Author Topic: Dodge the fallout v. benefit from the dieback - a nuclear dilemma  (Read 1099 times)

Offline boomer_sooner

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So I was discussing this issue with a friend last week and thought I'd see what the TSP community thinks about it.  I don't think there's an obvious answer and a lot of this depends on your taste for underground living and your view of the aftermath of a nuclear war.

Obviously, a full scale nuclear war is not the most likely disaster to confront us.  But it is possible and is worth thinking about at least in passing in our survival preps.  I also want to emphasize that this is not the first issue I'm considering as I pay down my debt and prepare to shift to a more rural lifestyle, but it's something that's on the long term radar.

My friend argues that a retreat location should never be in a position to receive massive fallout from ICBM/strategic bomber fields - for example, anywhere in the Dakotas, most if not all of Nebraska, a lot of Kansas, eastern Wyoming, etc.  His argument is that the radiation in those areas would be extremely difficult to deal with and would likely impact your preps for years to come, to say nothing of the possibility of sitting under a hot spot that your shelter is unable to protect against.

My position is that if you're otherwise willing or inclined to be in that location, it's easier to deal with the radiation than the people.  Radiation is horrible, but you can protect against nearly any rate in a fallout scenario if you're prepared well ahead of time - of course, your preps would probably have to include a well in the ground of the shelter or massive water storage.  You'd be underground for a long time if you're downwind of Cheyenne on gameday.  On the other hand, there are few areas of the US that could totally escape fallout and on any given day, we don't really know for sure where those will be.  In a place like western Nebraska, the only people alive are going to be preppers, so you really limit your human risk in the aftermath of the disaster.  By contrast, if you're in rural Georgia, anyone who survives the destruction of those metro areas is a potential problem.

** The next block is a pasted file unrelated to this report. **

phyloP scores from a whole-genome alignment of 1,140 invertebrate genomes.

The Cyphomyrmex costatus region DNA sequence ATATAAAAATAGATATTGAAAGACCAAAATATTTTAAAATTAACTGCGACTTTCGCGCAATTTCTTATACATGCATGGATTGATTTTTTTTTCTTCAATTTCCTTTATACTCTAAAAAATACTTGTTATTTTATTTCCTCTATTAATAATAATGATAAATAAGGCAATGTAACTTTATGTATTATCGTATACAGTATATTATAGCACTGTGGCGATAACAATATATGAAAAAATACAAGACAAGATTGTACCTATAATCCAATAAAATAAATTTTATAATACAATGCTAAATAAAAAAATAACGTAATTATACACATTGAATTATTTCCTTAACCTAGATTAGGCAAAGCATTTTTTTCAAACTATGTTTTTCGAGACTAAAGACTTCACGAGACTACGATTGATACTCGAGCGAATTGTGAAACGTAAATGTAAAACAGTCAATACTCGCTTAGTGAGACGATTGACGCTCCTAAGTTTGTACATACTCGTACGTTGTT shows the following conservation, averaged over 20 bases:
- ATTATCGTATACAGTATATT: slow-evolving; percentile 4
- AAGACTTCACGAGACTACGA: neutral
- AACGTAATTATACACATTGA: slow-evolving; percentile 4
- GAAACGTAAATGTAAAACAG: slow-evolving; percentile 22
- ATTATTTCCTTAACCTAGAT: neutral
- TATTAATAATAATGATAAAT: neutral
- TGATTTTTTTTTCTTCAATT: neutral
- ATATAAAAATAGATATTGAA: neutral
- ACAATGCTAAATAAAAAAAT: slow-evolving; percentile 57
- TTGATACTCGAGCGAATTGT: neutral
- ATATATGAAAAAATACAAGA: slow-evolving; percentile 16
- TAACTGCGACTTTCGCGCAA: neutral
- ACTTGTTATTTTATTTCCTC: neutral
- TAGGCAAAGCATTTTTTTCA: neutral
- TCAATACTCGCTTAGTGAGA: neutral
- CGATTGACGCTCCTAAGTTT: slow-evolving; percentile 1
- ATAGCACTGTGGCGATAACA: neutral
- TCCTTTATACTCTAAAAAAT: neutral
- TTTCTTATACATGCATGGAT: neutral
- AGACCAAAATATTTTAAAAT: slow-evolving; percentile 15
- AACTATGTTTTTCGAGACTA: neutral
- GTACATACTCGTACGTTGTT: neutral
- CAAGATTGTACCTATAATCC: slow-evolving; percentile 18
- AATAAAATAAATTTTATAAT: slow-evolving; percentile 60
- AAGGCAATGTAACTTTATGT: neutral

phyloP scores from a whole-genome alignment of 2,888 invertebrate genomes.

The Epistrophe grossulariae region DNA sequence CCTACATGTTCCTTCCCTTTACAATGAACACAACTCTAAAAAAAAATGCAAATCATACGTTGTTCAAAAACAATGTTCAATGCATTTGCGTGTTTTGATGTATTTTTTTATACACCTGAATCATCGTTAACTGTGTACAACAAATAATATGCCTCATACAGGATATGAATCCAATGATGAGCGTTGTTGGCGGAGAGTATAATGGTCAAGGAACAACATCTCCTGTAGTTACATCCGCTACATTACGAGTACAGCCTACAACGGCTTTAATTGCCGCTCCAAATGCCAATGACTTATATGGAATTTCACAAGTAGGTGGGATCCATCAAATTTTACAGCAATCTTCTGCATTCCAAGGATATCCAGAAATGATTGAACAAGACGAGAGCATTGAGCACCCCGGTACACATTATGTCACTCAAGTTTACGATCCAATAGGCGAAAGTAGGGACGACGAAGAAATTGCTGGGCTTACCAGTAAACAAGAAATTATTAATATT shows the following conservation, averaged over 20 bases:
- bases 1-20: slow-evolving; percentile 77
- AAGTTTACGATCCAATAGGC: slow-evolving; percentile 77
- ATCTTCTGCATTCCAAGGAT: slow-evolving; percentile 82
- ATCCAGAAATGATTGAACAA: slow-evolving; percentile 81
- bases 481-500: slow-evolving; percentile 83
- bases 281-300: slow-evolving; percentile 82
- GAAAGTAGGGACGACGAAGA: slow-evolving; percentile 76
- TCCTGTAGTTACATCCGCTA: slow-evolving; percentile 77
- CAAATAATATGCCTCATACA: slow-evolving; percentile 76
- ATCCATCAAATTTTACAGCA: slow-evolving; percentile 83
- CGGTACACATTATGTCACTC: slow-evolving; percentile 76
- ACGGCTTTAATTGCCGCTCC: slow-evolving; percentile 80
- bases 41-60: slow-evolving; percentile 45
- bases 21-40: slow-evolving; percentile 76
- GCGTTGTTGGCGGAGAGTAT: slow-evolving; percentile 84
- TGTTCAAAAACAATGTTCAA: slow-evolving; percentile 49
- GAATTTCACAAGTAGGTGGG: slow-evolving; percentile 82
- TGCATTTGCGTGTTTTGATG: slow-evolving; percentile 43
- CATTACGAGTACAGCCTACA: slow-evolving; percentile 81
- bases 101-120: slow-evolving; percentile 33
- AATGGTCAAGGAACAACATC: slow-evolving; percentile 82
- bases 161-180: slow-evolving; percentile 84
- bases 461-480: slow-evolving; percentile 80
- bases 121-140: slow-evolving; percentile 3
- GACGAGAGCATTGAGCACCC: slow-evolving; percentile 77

Which would you choose?  Again, I totally see both positions and I wouldn't make this the dominant consideration in establishing a retreat location, but worth thinking about.  Assume radiation vs. human threat is the only meaningful difference between the two retreat locations (an unlikely assumption, I admit).